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Editor's Choice
The Tao of Leveling

Brett Staebell | 19 Jan 2010 09:39
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To Level, You Must First Realize There Is No Level

Finally, the good stuff: determining your level. As with the underpinnings of any RPG, I am required to define my own leveling conventions. To start, Level 99 is the max. Any higher, e.g. Level 100, suggests there should be another 899 levels to explore. Why bother with that third digit otherwise?

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We are all born at Level 1, and from there to high school is pretty much a straight shot to Level 10 or so. A disability or a natural aptitude does not alter this progression, but instead only changes your class. And just as game characters can have large gaps in skill points while sharing the same level, so, too, can people.

Levels begin to lose correlation with age as our options increase and our character classes change, however. Joining a sports team lends obvious increases to physical stats and quicker level progression. Likewise, college courses increase INT and open the door to more complex character classes down the line. Mastering skills - programming, elocution, interpretive dance - will help you level up, but your class plays an even more pivotal role in employment opportunities. After all, an accounting firm will be more keen to hire a Level 23 Economancer than they will a Level 45 Master Snorkelist.

I've completed college, done some traveling and had a few jobs; and yet while I've almost maxed out my navel-gazing skill, I still don't feel any closer to divining my current level. If I were to ballpark my two greatest skills, the title of Level 31 Pixelante Scribe would best suit me. But unlike a character, I continually have access to all my abilities and classes. Is it possible to determine a single number that encapsulates everything I am?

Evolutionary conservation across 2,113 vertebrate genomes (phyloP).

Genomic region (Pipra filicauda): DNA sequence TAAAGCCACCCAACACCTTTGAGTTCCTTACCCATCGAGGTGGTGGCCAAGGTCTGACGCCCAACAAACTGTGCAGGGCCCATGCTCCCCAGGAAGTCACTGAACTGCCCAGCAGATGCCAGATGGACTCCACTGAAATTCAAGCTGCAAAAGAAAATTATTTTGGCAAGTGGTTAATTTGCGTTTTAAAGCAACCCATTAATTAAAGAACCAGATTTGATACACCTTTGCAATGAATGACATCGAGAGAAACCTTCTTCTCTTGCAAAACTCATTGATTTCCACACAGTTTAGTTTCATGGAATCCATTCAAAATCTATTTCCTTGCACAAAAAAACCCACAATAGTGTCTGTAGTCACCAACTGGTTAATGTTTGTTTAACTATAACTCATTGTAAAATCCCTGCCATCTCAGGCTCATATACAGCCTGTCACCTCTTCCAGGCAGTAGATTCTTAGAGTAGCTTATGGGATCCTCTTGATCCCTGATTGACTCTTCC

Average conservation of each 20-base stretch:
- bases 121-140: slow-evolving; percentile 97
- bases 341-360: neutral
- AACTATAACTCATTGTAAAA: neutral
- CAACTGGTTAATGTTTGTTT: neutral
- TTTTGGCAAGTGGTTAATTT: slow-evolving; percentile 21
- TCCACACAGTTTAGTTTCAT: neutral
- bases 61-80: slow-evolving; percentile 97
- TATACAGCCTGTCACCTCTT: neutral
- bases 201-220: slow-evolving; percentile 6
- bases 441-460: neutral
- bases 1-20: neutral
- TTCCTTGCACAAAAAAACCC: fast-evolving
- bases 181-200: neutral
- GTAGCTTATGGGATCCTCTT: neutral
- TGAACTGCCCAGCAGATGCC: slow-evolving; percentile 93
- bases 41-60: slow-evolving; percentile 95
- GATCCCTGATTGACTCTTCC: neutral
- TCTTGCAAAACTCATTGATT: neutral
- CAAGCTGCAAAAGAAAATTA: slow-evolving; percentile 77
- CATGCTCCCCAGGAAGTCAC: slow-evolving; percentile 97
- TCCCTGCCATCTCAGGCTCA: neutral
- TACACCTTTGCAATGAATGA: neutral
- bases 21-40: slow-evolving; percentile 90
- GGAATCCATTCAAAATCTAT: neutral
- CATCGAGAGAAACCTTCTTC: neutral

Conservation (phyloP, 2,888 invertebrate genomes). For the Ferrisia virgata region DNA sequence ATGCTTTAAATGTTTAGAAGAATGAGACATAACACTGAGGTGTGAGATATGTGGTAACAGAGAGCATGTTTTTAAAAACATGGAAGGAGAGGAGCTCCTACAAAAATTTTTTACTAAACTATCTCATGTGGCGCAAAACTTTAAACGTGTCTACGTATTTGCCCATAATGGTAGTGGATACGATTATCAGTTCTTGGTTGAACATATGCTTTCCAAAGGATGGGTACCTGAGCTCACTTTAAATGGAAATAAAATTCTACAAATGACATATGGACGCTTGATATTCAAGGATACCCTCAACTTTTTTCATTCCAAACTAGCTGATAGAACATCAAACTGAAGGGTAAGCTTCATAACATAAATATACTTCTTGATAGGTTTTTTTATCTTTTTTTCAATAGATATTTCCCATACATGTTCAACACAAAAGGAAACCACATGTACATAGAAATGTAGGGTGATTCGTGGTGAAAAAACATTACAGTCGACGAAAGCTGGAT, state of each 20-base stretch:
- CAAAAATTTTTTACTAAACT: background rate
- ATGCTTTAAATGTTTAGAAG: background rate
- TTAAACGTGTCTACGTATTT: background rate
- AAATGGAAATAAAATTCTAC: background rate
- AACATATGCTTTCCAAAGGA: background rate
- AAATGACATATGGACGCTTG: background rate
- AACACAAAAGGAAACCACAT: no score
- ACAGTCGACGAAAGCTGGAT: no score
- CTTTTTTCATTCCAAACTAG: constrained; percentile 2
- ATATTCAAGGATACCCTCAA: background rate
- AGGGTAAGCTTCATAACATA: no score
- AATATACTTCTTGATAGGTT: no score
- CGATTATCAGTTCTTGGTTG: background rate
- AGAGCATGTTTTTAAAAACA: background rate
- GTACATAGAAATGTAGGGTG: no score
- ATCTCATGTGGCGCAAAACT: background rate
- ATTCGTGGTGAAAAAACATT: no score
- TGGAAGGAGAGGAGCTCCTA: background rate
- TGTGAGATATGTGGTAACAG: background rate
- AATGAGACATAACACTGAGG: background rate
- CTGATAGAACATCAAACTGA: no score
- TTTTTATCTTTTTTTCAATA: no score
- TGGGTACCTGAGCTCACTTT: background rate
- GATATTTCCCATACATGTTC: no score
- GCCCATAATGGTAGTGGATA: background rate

Maybe not, and I'm beginning to accept that. Perhaps Miso was not merely asking a question, but planting a seed of wisdom. I took the pragmatist's approach and labored under the hypothesis that levels are vital, discernable statistics, but the shortcomings of this thought experiment suggest that I should set aside my mathematician's calipers and reexamine Miso's riddle under a spiritual lens.

In an RPG, how many or what kind of monster you slay has no bearing on the quality or nature of your level - each +1 is just another step on a staircase built for easy ascent. But in the real world, while levels can be used to mark your progress, the journey itself is paramount. Even if I had been true to my word and battled the few woodland creatures left in Tokyo, I couldn't hope to gain more than a squirrel burger for my trouble. Miso's battles with his own inner monsters, however, let him out-pace me with ease.

If Monk Miso's Zen koan-like wisdom has taught me anything, it's that there is no single answer to that seemingly simple question. So, readers of The Escapist, I ask you: What is your level?

Brett Staebell's power level proved simpler to ascertain, and it is assuredly over 9000.

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